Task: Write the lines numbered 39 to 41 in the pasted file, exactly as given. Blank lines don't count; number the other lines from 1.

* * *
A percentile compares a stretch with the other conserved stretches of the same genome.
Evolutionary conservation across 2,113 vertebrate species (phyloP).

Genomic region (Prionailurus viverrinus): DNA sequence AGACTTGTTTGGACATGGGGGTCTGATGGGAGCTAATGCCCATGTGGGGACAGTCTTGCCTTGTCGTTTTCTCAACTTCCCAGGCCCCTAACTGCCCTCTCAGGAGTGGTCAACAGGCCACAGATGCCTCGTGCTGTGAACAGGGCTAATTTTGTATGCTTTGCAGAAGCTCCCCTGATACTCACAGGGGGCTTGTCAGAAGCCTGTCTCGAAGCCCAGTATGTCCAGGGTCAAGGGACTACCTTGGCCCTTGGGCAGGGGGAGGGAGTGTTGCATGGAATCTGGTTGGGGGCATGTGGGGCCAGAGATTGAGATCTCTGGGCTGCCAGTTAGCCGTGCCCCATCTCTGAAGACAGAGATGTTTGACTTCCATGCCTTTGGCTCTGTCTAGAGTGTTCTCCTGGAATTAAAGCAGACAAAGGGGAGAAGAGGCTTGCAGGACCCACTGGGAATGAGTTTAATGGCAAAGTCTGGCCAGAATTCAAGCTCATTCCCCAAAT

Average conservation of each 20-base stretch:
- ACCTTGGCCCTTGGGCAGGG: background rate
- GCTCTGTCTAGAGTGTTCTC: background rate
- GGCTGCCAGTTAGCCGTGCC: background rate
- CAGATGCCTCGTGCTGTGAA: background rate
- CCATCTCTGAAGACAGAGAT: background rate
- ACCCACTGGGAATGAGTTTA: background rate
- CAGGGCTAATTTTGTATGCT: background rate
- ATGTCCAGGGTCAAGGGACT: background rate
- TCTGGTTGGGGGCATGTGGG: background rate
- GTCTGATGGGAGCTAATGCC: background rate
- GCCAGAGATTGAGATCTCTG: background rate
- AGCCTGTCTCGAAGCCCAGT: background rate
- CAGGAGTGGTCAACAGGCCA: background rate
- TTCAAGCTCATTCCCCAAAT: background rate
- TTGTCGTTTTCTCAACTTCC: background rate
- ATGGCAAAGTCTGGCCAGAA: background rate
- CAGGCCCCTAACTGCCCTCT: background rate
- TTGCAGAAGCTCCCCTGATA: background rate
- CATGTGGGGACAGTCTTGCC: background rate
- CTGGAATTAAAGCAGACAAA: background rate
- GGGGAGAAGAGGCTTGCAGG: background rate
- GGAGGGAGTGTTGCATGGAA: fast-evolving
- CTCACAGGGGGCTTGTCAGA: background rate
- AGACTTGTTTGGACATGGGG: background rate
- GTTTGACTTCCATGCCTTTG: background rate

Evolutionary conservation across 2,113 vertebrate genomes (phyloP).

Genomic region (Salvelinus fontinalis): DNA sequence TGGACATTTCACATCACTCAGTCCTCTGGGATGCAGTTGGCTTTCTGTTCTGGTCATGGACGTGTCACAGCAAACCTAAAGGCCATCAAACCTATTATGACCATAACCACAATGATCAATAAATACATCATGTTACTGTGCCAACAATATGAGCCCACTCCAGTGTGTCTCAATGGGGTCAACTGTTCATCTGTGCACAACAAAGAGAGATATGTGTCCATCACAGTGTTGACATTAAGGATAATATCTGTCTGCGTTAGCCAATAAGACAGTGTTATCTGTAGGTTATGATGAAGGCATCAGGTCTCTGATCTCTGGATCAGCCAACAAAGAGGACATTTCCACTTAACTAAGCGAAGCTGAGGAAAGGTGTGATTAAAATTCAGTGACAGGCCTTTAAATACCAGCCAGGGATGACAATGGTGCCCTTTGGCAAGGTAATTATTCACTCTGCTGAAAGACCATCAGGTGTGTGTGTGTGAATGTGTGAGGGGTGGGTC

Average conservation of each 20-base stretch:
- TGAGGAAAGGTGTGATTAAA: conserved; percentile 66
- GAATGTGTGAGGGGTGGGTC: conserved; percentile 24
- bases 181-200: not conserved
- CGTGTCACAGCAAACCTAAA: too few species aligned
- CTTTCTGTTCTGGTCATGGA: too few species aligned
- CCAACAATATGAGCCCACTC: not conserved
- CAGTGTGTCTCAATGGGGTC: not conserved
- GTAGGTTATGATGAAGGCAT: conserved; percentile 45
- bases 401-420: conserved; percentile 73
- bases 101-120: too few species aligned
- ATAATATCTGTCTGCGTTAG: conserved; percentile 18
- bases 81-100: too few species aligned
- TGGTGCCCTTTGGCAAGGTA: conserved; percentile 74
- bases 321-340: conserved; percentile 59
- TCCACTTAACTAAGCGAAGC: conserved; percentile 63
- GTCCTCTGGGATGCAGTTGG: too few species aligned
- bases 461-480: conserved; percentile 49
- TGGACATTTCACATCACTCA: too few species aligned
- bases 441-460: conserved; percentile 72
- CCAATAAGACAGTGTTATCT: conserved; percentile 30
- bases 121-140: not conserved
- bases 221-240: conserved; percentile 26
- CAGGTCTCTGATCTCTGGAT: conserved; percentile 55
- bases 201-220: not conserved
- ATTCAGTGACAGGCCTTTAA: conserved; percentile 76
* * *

- CAGTGTGTCTCAATGGGGTC: not conserved
- GTAGGTTATGATGAAGGCAT: conserved; percentile 45
- bases 401-420: conserved; percentile 73